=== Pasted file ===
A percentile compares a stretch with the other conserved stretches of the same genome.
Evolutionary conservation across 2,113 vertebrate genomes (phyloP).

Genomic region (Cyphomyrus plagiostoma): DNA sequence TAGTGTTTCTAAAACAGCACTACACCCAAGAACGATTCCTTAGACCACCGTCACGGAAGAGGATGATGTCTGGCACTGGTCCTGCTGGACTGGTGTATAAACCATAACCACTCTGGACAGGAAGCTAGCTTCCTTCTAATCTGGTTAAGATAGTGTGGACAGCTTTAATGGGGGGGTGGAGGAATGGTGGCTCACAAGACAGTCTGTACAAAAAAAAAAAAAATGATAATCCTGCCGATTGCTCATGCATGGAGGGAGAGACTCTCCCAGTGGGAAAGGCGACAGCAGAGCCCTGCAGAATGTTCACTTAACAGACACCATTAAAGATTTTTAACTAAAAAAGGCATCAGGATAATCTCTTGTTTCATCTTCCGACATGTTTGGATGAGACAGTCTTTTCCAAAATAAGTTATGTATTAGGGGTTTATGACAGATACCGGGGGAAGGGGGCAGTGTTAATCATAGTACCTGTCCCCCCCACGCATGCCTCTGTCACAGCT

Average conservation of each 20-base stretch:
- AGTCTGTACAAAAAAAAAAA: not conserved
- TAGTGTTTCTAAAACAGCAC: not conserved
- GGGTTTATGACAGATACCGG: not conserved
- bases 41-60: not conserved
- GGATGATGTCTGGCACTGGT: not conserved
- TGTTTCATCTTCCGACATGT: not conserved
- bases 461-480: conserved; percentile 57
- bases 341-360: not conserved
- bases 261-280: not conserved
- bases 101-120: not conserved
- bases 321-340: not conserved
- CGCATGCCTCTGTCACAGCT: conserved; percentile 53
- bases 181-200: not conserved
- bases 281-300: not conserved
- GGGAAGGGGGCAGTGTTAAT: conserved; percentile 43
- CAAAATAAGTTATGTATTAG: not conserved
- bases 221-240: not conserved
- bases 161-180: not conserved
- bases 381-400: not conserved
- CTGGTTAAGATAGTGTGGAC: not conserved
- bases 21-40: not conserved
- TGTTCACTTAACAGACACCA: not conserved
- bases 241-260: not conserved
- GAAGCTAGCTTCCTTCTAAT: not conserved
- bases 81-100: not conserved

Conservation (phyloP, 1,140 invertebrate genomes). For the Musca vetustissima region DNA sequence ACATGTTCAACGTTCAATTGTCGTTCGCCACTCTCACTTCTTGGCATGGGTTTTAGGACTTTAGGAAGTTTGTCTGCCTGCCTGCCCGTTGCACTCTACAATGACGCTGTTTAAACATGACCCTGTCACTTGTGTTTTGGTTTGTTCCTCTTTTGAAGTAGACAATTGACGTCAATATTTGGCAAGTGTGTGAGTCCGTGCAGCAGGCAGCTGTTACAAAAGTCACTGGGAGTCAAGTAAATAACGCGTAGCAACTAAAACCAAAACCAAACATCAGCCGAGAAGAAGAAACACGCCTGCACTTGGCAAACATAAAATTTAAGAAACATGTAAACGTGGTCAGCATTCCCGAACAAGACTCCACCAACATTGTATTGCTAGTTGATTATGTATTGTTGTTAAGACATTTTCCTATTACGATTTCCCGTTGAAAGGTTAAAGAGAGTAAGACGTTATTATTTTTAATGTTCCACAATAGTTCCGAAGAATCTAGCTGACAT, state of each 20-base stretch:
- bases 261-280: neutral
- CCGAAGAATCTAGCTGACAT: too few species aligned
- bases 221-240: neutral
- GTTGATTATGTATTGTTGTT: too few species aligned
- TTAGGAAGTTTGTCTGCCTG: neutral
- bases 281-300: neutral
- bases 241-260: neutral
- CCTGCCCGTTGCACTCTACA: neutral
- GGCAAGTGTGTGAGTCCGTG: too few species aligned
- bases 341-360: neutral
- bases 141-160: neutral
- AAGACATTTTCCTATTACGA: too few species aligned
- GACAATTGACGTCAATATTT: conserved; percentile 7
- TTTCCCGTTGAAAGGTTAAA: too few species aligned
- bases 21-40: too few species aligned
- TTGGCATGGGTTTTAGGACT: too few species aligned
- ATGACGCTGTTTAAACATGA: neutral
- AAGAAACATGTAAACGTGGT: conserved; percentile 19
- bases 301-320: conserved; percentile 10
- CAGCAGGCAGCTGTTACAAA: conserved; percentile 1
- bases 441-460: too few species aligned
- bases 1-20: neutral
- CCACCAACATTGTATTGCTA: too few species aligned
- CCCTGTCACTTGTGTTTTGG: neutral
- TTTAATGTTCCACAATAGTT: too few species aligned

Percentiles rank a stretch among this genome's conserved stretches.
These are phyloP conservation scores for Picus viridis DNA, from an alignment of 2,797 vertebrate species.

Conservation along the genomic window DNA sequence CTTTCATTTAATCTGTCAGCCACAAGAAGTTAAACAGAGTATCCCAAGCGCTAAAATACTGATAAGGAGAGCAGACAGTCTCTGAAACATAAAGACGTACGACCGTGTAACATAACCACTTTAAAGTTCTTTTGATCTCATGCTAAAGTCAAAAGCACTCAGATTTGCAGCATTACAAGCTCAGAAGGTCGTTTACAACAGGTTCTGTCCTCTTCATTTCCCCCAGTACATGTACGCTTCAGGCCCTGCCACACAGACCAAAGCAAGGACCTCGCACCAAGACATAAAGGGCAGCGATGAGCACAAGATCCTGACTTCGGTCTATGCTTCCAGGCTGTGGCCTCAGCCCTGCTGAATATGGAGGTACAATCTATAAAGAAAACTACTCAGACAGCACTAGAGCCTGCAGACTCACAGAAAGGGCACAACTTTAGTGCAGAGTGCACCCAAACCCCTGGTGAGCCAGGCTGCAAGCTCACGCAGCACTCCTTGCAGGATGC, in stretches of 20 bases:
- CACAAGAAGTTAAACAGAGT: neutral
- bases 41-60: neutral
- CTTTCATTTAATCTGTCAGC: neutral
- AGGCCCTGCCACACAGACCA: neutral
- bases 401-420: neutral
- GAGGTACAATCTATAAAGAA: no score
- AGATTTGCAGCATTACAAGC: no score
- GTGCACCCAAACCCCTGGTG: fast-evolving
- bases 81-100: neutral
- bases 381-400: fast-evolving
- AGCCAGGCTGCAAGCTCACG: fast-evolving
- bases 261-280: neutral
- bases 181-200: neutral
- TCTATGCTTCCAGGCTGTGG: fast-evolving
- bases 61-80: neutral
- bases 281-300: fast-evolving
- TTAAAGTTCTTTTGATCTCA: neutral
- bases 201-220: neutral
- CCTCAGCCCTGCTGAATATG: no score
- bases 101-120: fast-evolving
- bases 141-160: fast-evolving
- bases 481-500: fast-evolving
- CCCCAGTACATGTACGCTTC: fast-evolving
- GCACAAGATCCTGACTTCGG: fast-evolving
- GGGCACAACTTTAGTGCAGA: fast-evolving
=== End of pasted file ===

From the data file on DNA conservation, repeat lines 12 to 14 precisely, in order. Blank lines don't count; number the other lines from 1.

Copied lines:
- bases 341-360: not conserved
- bases 261-280: not conserved
- bases 101-120: not conserved